The three types of savings funds

Sketchnote explaining the three types of savings funds you need to build your wealth and become financially independent. Full text explanation below.

You must know the story of the three little piggies? The one where each pig moves into a new neighbourhood and builds their dream home, only to find there’s a local undesirable, the big bad wolf, who wants to eat them. In the end all three piggies retreat into the house made of bricks and the wolf gets a boiled backside (my kids love that bit!).

Well here are three more little piggies and unlike the two who built their homes from sticks and straw, these piggies know how to keep the wolf from the door! So let’s say hello to the three types of savings funds….

Piggy number one – the emergency fund

First up we have the favourite of financial experts the world over – the emergency fund. This is a pot of money you build up to use if times get tough. The experts reckon you should hold the equivalent of three to six months living expenses to cover everything from a broken down car through to prolonged periods of unemployment. Having instant access to this cash is another important factor.

Piggy number two – the sinking fund

Next up is the sinking fund. In a personal finance sense this fund is a savings account kept separate from the emergency fund and is used to save for planned expenses like a holiday, your kid’s preschool fees or a new bathroom.

It’s an alternative to the more common approach of buying on credit and paying the money back afterwards.

The name might seem a bit odd (it’s derived from a common business practice of saving money for a future expense) and if it’s easier you could just call it your ‘fun fund’. Unlike the other two funds which are used to build and protect wealth, the sinking fund is for money you intend to spend in the future.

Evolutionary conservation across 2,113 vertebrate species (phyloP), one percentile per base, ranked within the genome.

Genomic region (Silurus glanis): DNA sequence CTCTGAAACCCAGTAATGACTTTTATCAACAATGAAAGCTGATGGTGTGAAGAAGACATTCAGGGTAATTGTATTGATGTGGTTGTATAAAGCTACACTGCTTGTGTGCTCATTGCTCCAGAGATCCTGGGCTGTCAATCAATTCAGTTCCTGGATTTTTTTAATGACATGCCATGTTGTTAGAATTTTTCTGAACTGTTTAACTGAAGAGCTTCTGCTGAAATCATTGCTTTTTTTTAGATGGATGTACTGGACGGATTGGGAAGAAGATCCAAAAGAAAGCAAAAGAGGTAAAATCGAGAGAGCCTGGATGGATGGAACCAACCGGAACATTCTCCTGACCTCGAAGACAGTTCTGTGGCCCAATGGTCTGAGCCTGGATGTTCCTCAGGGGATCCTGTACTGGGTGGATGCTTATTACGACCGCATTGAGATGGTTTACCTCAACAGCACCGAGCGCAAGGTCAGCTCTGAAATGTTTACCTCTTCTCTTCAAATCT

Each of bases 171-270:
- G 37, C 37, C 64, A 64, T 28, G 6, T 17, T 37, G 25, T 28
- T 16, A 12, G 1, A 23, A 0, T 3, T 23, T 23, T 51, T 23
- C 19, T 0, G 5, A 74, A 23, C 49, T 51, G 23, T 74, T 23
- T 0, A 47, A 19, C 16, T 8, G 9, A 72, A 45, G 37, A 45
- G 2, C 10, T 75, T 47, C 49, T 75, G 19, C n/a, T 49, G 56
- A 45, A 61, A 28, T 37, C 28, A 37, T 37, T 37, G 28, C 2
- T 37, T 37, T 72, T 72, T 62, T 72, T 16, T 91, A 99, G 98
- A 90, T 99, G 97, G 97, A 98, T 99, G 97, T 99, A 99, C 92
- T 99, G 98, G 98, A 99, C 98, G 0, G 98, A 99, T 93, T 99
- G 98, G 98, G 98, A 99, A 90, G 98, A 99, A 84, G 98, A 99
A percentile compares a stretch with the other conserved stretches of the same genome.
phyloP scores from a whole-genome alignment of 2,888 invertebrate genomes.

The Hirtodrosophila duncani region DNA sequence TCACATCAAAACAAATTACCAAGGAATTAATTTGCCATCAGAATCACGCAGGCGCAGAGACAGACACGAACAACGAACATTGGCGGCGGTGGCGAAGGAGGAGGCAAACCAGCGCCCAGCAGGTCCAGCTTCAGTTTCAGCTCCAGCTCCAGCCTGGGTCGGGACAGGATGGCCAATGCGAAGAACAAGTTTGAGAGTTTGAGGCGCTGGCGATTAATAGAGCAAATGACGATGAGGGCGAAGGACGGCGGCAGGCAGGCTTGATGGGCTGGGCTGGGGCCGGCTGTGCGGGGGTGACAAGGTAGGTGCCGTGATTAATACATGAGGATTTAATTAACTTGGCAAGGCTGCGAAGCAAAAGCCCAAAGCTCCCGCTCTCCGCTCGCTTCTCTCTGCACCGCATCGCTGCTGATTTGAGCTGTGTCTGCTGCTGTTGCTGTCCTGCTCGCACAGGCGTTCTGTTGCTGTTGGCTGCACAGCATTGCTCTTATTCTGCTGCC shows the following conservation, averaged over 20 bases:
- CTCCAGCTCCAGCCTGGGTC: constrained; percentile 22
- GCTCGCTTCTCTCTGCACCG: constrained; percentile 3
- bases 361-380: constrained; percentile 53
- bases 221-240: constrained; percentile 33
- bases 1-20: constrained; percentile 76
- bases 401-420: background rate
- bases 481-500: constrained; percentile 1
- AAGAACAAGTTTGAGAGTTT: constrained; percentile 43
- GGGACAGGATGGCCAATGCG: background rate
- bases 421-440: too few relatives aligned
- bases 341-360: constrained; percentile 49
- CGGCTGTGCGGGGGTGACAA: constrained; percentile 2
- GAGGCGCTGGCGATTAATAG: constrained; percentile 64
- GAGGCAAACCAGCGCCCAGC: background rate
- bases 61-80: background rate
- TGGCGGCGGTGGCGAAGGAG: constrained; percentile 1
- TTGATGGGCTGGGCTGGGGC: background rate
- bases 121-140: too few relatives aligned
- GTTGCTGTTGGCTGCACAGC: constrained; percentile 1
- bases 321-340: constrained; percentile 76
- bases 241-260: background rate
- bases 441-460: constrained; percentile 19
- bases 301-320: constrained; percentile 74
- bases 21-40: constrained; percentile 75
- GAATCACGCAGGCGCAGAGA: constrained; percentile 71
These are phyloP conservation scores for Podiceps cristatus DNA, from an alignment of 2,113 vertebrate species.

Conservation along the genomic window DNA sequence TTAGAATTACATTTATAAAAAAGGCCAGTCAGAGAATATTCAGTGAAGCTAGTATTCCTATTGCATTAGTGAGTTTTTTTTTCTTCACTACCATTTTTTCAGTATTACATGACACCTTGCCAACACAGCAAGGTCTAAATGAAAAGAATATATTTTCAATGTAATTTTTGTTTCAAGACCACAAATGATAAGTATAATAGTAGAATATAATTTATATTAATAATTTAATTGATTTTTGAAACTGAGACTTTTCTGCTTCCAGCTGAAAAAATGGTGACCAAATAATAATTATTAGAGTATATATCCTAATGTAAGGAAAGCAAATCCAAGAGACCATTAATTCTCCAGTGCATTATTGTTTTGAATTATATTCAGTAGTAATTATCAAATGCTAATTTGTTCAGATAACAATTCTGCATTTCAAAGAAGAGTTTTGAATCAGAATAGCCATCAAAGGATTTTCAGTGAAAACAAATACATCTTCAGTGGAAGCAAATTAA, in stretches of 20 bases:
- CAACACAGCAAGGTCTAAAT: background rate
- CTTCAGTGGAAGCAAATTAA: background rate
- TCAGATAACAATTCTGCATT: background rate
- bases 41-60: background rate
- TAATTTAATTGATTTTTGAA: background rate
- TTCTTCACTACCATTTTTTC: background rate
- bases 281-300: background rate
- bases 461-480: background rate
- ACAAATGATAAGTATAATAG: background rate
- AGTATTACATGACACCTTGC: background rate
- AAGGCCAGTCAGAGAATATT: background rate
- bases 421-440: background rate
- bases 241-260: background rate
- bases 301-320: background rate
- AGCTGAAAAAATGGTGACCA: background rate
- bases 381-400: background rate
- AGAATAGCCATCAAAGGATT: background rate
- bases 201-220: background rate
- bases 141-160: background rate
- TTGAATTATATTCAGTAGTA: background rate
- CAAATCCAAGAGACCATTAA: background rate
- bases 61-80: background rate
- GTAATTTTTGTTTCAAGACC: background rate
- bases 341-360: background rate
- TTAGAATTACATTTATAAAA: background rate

Piggy number three – the investment fund

Last, but by no means least, is the investment fund. This is money invested in shares and other assets with the aim of building long-term wealth. This fund is less ‘liquid’ than the other two, which means you need to sell the shares (or other assets) you’ve invested in first, before you can get hold of the money.

Generally speaking, you’d expect to leave an investment for a number of years before cashing it in and you also need to time the market right to ensure you don’t sell at a loss.

This is why it’s important to have an emergency fund in place first, before you start to invest – just in case you need the dough…

Where to keep your savings

I keep my emergency and sinking funds in separate accounts from each other and from my current account, purely because it provides a kind of psychological separation between the different pots of money and what they are used for.

If you a setting up new accounts for your funds, make sure:

  • you can get instant access (and don’t need to wait weeks to withdraw your cash)
  • the account pays you some interest (no matter how paltry)
  • you protect yourself from the tax man / tax lady (i.e. look at the option of cash ISAs)

One alternative to a bank account are NS&I premium bonds. These provide instant access to your money if you need it and while you don’t earn any interest, there’s always a chance of winning the monthly prize draw.

For me, the investment fund needs to live in a stocks and shares ISA. I prefer low cost index trackers such as Vanguard. Others I’m sure will prefer racier investments like peer-to-peer loans, crypto and stock picking, but I’m happy with the slow and steady approach.

Again, everyone has their own pathway and you should choose the one that fits your needs best.

So that’s the story of the three little piggies – three great ways to build your wealth as you bring home the bacon (oh dear… sorry)!

Thanks for reading 🙂